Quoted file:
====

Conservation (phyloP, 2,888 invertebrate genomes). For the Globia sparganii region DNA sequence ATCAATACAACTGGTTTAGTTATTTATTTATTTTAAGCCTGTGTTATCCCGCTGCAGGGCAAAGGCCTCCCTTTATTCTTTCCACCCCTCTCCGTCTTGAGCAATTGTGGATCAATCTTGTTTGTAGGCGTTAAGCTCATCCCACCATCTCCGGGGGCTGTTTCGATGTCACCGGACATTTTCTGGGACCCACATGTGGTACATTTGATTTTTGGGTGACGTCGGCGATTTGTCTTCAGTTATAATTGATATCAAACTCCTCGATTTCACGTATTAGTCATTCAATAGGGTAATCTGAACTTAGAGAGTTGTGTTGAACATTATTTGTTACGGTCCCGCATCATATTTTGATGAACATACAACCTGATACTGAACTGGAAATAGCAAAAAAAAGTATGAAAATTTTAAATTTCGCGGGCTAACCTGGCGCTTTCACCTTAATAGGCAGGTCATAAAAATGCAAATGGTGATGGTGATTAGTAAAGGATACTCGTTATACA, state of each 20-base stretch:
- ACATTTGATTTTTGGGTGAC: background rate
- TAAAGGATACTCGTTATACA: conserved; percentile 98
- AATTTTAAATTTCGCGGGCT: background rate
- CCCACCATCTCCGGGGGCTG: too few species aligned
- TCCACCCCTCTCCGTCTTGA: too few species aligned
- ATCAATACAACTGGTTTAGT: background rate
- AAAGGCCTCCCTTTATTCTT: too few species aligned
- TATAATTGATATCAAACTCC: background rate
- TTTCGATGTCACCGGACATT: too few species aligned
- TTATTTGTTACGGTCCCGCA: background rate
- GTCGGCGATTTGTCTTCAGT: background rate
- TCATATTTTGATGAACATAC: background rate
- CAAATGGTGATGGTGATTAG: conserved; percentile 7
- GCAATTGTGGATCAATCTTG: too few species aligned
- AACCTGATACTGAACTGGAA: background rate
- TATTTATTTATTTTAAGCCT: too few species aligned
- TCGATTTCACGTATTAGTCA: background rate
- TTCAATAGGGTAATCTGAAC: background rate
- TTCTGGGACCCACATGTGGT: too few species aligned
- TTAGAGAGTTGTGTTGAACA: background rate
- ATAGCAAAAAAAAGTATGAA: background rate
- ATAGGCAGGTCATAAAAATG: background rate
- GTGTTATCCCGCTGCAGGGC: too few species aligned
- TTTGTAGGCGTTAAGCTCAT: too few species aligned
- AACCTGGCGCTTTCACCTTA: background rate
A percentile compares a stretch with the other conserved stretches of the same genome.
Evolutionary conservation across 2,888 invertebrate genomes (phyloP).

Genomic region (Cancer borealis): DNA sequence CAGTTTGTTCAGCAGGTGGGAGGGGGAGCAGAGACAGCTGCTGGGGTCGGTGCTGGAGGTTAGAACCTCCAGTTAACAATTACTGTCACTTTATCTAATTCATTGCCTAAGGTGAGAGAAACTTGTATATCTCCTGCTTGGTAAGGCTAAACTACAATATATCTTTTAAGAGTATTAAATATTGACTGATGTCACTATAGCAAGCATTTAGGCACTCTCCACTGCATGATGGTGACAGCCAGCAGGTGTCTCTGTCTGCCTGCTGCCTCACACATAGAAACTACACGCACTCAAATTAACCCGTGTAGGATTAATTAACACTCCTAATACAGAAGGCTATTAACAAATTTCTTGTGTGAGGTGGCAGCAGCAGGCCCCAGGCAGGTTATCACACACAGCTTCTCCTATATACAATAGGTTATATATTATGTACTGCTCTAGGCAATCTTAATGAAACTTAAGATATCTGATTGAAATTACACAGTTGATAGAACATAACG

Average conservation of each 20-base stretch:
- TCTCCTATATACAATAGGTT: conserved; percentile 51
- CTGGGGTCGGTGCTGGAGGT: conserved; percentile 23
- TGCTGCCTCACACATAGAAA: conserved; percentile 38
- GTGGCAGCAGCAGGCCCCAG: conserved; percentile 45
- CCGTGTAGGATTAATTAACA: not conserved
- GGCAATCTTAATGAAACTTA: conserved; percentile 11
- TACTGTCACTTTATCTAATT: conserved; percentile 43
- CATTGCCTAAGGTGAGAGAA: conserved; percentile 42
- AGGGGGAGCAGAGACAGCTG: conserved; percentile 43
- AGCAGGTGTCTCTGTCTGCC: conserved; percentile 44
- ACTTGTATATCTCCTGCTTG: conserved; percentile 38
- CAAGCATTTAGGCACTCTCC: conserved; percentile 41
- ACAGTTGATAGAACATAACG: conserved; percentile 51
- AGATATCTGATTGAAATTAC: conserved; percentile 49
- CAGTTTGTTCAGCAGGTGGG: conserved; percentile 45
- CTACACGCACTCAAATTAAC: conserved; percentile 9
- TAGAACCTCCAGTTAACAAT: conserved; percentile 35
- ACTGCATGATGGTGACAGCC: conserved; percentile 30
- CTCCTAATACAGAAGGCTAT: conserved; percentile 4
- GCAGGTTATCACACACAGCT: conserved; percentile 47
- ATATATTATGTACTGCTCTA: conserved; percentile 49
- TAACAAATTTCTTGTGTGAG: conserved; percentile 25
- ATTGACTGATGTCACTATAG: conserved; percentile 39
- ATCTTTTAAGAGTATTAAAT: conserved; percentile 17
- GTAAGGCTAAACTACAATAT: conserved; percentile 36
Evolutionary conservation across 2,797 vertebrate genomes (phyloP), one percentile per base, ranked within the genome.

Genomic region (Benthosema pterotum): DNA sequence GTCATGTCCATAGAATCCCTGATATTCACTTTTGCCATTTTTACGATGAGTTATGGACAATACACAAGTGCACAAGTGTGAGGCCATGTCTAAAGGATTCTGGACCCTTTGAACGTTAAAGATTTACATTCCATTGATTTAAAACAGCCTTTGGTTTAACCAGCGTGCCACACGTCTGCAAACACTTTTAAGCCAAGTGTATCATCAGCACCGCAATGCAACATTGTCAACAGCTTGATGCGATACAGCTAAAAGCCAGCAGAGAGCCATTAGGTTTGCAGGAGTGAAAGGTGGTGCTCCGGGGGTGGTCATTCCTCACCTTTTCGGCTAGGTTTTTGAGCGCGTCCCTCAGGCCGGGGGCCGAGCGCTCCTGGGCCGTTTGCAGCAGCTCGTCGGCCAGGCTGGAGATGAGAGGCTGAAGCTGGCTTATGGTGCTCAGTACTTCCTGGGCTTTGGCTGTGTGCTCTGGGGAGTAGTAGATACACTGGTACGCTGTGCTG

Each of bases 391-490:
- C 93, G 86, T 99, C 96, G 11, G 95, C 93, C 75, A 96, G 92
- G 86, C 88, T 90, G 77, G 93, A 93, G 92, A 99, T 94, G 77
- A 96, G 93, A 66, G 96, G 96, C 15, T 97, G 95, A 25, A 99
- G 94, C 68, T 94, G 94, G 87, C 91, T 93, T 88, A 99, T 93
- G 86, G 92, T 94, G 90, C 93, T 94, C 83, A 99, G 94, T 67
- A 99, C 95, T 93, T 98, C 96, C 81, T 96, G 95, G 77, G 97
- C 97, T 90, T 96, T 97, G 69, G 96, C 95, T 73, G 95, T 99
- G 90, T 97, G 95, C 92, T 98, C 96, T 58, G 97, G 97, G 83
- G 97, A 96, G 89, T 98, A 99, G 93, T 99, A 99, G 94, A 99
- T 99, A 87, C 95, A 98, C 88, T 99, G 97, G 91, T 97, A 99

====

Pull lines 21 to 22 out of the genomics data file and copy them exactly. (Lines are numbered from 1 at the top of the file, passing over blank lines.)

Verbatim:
- TTAGAGAGTTGTGTTGAACA: background rate
- ATAGCAAAAAAAAGTATGAA: background rate